Windows Phone:  A brand new entrant to the game, it remains to be seen what audience it will draw and where. An informed guess would suggest it will be similar to Android’s, as we’re looking at the same set of manufacturers more or less, and the same target markets.

What’s Hard, What’s Easy
Without diving too deep into techno-speak, there are two main factors affecting how much it costs to develop and maintain an App on each platform:

  • How easy it is to develop software on the platform – which depends on the language used, the quality of the development tool suite, the richness of the “canned software” provided as libraries with the OS, and the idiosyncrasies of the platform
  • How uniform is the target phone base – for instance iPhones all have the same screen resolution, vs. Symbian devices that exist in at least 6 resolutions and 3-4 form factors (actually iPhone 4 introduced a new one but it’s still backward compatible and the same aspect ratio)

Some of my favorite developers like to use the following rule-of-thumb:

 

What costs 1 man-month on iPhone, will cost 1.5 man-months on Android, 2 on BlackBerry and 4 on Symbian

… Windows Phone is new, but as it’s Silverlight based and has a uniform screen / device layout, I guess it will be somewhere between iPhone and BlackBerry – once some developers develop the skill set.Relative ease / difficulty of development defines your fixed cost. But how hard it will be for you to penetrate the market effectively will affect more important variables – your actual success, or at least your variable cost (if you’re going to pay for marketing). This makes the market dynamics for each an even more important factor.

One area where they differ is the hurdles you need to jump in order to distribute your app. On the iPhone, an application has to be certified by Apple, which will take awhile to test it and may reject it (sometimes without even notifying you) for a number of reasons, the chief ones being objectionable content, not enough real functionality, or business conflict with Apple’s goals. On other platforms while there are submissions processes to the store, in actuality there’s very little filtering. In most cases you can also directly distribute (via a mobile web download) without ever going through the store. While this is a marked difference between the platforms – unless your application is in direct conflict with something Apple is doing, it’s not really a significant point.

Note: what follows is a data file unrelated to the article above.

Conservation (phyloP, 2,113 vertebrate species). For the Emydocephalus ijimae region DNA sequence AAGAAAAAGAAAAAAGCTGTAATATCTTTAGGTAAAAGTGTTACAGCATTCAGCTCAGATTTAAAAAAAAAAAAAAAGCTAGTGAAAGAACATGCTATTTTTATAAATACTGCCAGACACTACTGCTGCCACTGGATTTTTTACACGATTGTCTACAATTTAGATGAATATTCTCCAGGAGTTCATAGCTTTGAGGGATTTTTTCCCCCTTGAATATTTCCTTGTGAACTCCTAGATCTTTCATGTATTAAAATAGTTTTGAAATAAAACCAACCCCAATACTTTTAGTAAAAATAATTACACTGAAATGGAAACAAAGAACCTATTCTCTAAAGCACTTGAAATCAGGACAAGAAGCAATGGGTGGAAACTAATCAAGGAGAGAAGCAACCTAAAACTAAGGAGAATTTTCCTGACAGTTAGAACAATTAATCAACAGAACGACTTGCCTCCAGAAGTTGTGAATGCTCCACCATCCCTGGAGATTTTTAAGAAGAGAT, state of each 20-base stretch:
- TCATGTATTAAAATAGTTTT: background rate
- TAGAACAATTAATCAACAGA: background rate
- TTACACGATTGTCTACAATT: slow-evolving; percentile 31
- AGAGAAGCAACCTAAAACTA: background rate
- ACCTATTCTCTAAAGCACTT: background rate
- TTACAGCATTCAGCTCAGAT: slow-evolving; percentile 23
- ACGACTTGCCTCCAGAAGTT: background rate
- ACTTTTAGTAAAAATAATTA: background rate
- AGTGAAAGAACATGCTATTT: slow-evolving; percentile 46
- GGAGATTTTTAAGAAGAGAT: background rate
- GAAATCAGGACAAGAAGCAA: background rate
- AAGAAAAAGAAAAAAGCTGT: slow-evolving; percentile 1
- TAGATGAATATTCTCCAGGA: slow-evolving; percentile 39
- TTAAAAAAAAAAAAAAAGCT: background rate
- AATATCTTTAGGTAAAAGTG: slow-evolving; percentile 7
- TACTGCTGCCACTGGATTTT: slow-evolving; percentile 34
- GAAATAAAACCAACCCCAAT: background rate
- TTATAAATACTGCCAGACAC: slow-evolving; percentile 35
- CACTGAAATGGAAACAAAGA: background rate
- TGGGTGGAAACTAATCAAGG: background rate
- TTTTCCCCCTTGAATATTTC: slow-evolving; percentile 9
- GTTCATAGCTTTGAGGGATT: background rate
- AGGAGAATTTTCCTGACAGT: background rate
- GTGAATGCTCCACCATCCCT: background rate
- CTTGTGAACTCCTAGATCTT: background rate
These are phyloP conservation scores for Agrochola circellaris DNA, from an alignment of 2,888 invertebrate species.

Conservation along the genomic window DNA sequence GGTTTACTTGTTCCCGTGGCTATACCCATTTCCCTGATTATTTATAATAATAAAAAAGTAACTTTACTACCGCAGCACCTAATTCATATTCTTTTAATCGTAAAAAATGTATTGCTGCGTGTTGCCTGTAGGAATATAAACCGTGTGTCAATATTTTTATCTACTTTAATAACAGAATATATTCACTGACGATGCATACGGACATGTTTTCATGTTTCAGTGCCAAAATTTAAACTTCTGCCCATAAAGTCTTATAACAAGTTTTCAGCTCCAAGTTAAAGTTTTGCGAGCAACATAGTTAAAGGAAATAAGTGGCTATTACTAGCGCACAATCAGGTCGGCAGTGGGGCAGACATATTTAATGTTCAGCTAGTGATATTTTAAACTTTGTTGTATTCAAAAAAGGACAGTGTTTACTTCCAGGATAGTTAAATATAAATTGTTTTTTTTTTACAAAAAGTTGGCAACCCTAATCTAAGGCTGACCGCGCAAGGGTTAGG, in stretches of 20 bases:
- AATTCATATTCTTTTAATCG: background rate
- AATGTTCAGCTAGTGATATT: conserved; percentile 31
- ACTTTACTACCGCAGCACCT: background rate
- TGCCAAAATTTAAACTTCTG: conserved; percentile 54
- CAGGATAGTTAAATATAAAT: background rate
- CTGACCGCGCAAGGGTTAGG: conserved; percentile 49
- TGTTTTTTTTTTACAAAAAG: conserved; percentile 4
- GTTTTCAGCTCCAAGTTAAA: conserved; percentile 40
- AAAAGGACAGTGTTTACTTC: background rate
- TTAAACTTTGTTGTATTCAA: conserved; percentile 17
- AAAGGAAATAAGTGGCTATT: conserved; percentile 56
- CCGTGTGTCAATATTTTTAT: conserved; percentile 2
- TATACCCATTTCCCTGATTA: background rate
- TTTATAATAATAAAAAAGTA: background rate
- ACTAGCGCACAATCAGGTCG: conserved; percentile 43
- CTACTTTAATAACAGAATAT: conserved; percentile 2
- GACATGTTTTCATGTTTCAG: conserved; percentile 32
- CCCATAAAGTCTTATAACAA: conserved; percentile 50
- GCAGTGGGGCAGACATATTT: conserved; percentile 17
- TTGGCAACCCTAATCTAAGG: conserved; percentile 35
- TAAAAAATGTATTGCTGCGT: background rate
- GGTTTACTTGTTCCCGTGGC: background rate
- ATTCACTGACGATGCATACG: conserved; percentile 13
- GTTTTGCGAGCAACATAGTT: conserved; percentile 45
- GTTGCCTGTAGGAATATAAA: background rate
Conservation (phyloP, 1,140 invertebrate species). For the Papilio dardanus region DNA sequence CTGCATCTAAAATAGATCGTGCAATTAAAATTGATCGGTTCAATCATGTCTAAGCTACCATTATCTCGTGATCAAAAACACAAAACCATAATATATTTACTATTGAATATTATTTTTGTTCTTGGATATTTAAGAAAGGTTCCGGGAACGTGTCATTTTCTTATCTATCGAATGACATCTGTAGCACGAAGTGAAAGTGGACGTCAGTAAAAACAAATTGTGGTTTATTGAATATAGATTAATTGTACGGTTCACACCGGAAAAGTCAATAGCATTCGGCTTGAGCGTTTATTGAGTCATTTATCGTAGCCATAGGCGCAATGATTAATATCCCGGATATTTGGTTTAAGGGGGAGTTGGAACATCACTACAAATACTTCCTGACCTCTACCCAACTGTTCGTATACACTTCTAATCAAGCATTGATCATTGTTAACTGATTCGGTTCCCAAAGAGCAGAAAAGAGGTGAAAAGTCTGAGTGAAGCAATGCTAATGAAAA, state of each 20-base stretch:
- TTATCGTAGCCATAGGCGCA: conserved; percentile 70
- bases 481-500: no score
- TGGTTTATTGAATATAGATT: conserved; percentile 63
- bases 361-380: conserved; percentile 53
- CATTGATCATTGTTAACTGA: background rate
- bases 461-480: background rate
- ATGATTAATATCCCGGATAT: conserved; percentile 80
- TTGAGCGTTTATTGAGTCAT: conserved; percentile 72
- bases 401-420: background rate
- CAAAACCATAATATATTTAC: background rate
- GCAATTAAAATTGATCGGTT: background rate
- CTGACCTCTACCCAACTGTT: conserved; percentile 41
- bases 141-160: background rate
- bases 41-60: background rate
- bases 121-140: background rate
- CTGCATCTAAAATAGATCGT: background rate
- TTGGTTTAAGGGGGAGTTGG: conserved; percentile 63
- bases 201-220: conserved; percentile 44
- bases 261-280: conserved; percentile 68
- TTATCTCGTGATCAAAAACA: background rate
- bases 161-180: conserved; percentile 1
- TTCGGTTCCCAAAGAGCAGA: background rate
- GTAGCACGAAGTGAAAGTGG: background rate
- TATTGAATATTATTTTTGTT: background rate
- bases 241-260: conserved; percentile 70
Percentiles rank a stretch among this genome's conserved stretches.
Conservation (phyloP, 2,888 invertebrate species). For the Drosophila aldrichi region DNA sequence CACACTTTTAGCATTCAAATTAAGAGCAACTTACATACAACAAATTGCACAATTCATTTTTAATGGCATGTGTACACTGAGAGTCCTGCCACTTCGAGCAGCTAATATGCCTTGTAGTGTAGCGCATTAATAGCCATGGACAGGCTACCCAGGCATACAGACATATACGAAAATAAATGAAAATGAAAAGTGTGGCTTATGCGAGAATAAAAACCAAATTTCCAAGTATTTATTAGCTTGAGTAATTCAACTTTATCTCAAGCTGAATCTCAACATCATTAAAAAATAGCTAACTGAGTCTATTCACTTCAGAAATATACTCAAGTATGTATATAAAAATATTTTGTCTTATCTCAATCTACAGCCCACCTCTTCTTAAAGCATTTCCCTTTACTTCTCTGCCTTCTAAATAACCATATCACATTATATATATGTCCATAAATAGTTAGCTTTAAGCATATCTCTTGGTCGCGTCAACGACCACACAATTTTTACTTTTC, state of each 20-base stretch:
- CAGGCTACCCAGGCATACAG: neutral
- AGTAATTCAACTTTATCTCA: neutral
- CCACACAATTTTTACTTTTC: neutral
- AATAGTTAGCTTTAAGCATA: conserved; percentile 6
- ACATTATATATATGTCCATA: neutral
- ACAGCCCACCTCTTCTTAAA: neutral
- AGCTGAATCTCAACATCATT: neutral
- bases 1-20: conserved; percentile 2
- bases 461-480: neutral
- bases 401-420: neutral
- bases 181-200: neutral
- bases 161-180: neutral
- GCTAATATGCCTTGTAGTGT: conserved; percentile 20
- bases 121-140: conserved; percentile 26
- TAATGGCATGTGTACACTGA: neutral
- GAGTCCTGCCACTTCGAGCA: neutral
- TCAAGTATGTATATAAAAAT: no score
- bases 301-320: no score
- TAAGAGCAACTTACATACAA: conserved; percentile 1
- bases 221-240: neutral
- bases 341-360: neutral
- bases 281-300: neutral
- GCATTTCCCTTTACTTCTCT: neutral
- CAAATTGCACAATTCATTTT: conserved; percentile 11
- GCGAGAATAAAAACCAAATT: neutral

More significant are the competitive environment, and how the distribution channel (mainly the App Store / World / Market) is managed.

The Competitive Environment for Apps: Circa 2010
iPhone claims 200-250,000 Apps in the market. While this shows that some people have been successful there (drawing a lot of other who haven’t), it also means that almost every idea is already represented there, often with mature products of high quality. The sheer volume of apps also means that yours will be buried down a database where serendipitous discovery of it is not very likely – kind of like a new website on the Internet. If you are a brand that people will search for anyway, or if you have an established audience you can direct to your App, you are likely to acquire users easily. But otherwise you will need to resort to any of the key digital marketing methods known on the web – advertising, PR, viral marketing etc., and your success, at least initially, will be predicated on these.

I say “initially” because the App Store has a memory, and the best way to draw downloads is by being ranked in the “Top 25” charts. This constitutes some of the most valuable exposure to end users. If you can break it into the Top 25 in a category (or better – overall), then you can remain there for awhile with limited further investment. And if your App and / or Brand are very good – then only meaningful competition can unseat you. However, do note that this is not easy. One of the reasons is that the iTunes App Store takes into account two main factors – Velocity (how fast has your app been moving in the last 24 hrs more or less) and Total Downloads. So incumbents have an advantage – unless the new App shows people are crazy for it.

Taking all this into account, one would argue that it may make sense to first try in another, more virgin territory, where the competition is not as fierce, and the incumbents are not as strongly established. With Android claiming about 60,000 apps, and BlackBerry a fraction of that, you theoretically have a better chance to compete. That is right, but you also need to consider the target audience and market dynamics. Android users tend to buy much less. This is due to a combination of factors including iTunes being more effectively hooked to a payment mechanism (all iTunes users must input their credit card details and payment is a one-click process) and the iPhone audience being more conditioned / more open to paying. So if that’s your business model, the returns may not be as good. BlackBerry users download less. However those who do, are willing to pay more. Whether or not that offsets the lower downloads, will depend on your specific case, and the overall product and marketing mix. With Symbian the distribution game is more complex – with the Ovi Store being just one channel to the market, and alternative stores (e.g. GetJar) and direct downloads being in many cases an important channel too. However in general the propensity to pay for Symbian Apps is much lower than on the other platforms, in my experience (and WorldMate has millions of pretty up-market Symbian users…).

So how to factor all of this into a decision? In my next post I will try to give some examples of how such a decision should be arrived at.

... Questions? request? post your comment below and I’ll try to address it in the next installment!